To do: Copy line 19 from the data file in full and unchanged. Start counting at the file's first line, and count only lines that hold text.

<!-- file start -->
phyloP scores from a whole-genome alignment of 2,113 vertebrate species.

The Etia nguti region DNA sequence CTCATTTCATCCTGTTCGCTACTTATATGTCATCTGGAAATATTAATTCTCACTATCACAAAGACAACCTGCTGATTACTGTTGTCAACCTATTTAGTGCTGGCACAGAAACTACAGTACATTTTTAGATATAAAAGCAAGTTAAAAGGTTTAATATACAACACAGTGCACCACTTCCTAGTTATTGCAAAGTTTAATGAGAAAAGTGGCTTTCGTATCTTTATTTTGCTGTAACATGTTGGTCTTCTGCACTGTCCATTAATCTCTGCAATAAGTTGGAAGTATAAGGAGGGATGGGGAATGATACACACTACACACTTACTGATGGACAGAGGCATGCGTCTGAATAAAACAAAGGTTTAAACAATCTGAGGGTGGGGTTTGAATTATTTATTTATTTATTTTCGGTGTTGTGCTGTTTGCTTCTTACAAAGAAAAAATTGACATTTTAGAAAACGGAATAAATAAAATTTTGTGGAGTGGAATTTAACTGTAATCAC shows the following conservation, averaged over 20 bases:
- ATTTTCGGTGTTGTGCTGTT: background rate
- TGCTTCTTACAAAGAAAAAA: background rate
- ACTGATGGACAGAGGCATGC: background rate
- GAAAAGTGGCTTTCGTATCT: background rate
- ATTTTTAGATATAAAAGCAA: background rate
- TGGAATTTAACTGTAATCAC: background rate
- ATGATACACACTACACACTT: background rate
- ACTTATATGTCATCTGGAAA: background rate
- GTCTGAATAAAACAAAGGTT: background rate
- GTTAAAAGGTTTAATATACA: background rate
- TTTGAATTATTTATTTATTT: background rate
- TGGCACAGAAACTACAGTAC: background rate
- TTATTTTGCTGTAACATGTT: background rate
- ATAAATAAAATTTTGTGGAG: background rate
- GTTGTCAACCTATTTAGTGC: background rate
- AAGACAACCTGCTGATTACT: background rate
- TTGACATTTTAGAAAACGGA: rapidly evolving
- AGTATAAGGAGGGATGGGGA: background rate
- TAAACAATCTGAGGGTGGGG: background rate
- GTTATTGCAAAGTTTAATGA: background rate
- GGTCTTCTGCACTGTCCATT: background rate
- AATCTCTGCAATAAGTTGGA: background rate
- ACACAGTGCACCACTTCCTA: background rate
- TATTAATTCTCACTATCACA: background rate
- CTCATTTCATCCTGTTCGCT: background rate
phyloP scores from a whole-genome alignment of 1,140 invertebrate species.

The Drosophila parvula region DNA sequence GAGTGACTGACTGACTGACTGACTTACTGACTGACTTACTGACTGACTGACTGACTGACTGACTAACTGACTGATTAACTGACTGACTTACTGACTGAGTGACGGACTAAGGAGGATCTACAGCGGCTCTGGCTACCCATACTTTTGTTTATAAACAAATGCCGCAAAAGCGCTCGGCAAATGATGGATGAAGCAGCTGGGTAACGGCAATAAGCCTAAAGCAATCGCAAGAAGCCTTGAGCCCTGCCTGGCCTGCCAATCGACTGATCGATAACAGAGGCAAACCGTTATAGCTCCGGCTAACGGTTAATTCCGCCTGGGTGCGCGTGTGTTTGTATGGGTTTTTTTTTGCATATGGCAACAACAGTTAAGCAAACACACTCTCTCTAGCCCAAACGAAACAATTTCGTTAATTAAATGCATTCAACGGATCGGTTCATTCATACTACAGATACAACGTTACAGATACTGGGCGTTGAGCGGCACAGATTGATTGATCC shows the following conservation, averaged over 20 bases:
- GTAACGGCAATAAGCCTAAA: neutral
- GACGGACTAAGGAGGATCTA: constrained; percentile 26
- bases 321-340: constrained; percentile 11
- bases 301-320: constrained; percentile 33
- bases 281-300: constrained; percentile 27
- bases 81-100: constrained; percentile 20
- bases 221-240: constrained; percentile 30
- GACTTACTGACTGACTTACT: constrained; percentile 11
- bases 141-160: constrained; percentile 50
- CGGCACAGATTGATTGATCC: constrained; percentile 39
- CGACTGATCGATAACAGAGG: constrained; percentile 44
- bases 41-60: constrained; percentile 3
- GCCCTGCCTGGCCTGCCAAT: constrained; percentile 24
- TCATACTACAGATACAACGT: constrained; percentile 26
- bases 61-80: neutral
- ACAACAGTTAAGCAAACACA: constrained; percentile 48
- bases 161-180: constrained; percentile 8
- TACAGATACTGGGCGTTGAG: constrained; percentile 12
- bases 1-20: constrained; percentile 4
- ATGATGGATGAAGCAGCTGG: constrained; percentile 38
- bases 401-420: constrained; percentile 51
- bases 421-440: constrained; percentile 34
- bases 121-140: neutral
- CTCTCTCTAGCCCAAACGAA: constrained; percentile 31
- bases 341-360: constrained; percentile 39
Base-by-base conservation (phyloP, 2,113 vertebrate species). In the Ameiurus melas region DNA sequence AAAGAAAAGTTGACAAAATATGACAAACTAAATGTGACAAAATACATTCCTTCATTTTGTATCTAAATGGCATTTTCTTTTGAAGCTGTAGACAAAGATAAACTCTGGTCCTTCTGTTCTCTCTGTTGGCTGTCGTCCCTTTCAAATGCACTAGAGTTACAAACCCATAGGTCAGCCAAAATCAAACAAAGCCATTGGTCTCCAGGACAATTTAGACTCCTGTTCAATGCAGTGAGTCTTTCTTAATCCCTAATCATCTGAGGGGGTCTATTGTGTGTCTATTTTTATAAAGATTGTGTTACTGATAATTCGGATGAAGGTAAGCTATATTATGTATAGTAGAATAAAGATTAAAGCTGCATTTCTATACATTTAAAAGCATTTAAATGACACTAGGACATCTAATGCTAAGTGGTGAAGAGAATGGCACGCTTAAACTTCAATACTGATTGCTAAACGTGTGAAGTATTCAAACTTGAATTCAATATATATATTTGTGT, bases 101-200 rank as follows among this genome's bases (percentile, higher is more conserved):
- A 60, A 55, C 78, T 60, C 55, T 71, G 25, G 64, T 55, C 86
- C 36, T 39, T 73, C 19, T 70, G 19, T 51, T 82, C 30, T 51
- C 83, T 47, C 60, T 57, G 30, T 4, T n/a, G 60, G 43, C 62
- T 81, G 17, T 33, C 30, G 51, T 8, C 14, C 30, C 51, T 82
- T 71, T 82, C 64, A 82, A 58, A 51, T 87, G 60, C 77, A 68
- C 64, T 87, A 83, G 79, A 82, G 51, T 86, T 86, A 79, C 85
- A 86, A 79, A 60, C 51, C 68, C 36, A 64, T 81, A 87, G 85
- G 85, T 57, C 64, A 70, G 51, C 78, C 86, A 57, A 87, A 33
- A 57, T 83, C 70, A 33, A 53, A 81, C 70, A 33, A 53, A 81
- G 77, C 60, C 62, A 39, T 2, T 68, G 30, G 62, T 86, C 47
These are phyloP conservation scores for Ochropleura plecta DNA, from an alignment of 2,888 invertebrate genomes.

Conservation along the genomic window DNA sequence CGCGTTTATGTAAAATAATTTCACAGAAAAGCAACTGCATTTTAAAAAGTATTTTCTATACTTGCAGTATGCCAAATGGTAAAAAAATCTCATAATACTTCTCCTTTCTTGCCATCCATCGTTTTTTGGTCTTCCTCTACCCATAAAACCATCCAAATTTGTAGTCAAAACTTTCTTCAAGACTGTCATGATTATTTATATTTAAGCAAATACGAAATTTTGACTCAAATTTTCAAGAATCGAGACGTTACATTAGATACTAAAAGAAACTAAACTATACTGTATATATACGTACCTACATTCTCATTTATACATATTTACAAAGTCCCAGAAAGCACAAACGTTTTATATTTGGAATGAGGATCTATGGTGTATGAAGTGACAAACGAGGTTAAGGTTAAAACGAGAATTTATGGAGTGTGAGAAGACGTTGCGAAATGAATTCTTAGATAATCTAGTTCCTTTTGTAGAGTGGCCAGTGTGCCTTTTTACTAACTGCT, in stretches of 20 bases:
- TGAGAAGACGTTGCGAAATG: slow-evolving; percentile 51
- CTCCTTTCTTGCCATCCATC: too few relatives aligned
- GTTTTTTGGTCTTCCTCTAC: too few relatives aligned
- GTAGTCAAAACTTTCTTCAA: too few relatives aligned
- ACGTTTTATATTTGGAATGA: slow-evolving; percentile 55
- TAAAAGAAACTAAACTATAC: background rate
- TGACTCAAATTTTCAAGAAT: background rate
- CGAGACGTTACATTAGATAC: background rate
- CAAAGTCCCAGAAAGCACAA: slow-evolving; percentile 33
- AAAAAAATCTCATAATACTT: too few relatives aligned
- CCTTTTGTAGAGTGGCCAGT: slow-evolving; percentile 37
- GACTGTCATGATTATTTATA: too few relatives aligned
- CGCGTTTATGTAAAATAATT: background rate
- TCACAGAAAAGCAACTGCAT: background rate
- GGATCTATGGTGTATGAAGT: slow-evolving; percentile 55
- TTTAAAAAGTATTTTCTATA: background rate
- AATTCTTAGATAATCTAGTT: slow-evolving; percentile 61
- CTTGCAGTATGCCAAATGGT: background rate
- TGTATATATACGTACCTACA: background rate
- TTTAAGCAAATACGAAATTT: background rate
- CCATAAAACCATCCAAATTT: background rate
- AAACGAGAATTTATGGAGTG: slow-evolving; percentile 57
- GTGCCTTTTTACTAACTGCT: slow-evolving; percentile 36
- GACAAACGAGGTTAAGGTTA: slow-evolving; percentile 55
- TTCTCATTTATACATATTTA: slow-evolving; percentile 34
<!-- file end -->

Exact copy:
- TTGACATTTTAGAAAACGGA: rapidly evolving